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Monday - March 03, 2014

From: Grand Prairie, TX
Region: Southwest
Topic: Invasive Plants, Non-Natives, Compost and Mulch, Planting, Grasses or Grass-like
Title: Sheet mulching before planting Habiturf from Grand Prairie, TX
Answered by: Barbara Medford

QUESTION:

Have you tried sheet mulching as a bed prep and to kill bermuda grass before planting habituff?

ANSWER:

First of all, we were a little concerned whether Habiturf would be viable in North Central Texas; i.e., Tarrant, Dallas and Ellis Counties, where Grand Prairie is located. We found a previous Mr. Smarty Plants answer that cited the planting of Habiturf at the George W. Bush Presidential Library at SMU, which is in Dallas County, so we are reassured.

From another previous Mr. Smarty Plants answer:

"Since Habiturf was developed right here at the Lady Bird Johnson Wildflower Center (home of Mr. Smarty Plants) we certainly recommend Habiturf, and have extensive material on it to answer your questions. Please follow this link: Habiturf The Ecological Lawn and any other links in that answer. Be sure and pay attention to the information on preparing the site for your Habiturf, as that will involve removing unwanted plants and improving the soil quality. We hope you will be very happy with this water-conserving grass."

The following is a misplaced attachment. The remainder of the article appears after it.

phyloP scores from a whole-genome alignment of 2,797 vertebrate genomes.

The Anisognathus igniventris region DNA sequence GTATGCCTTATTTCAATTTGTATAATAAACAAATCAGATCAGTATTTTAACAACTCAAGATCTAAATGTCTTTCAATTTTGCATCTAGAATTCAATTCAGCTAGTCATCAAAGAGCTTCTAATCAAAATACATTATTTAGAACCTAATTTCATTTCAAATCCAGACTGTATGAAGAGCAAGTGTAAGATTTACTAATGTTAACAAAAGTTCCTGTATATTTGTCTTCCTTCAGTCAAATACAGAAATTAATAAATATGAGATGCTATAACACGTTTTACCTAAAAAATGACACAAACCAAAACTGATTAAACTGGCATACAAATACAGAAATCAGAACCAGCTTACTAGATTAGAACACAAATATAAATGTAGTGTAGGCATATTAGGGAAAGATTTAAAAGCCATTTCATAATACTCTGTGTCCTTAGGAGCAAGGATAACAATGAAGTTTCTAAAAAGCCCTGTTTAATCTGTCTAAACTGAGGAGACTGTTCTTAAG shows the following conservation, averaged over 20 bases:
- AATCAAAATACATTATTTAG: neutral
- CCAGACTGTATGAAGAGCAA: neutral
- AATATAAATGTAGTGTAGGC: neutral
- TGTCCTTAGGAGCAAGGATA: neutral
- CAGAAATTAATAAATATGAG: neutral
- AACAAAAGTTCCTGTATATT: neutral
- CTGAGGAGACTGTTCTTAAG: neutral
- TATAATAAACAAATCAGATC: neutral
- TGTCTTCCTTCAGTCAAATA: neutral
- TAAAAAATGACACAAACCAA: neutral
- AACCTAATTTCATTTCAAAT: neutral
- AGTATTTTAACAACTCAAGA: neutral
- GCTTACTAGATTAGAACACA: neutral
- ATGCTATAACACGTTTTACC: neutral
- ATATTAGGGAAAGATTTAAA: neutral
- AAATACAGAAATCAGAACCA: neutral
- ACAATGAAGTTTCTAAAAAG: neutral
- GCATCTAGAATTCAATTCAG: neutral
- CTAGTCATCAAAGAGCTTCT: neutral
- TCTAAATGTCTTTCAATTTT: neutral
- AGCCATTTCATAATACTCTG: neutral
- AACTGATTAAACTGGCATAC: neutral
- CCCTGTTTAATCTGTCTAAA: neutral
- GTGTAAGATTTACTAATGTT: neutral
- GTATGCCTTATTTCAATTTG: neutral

We recommend you read all the material in the links above, particularly noting the part about developing the soil.

'Soil.
A well-textured, well-drained soil is essential for long-term lawn success. Normally, after construction, developers spread a couple of inches of imported soil over soil compacted by heavy construction machinery. A sustainable lawn needs deep roots, so rip, rotovate or disk your soil to at least 8 inches - the deeper the better. Then incorporate a ½ inch layer of living compost with a low nitrogen and low phosphorus content into the top 3 inches of your prepared soil. Ask your local plant nursery for recommendations. DO NOT use tree bark, wood shavings or mulch. Grass won't grow in this. The soil surface should be finished to a fine granular texture and free from large stones. Note: If you are on undisturbed, uncompacted native soils then till lightly and add ¼ inch compost into the top 1 inch or alternatively add a compost tea."

In reference to your request about smothering bermudagrass, which is considered one of the most invasive weeds in the South, another quotation from the Section on Prepariing the Site for Habiturf:

"Warning.
* If you do not prepare the soil adequately, your lawn will suffer and you will get weeds
* If you mow too often and too short, you will get weeds
* If you over-water, you will get weeds
* If you over-fertilize, you will get big weeds"

And, finally, on getting rid of bermudagrass before you plant Habiturf, see this article on barmudagrass from the University of California Integrated Pest Management program on bermudagrass.

As you can see, getting rid of weeds and bermudagrass is not easy, as we are sure you already know, and mulch would probably not retard it but would almost certainly retard the Habiturf.

 

 

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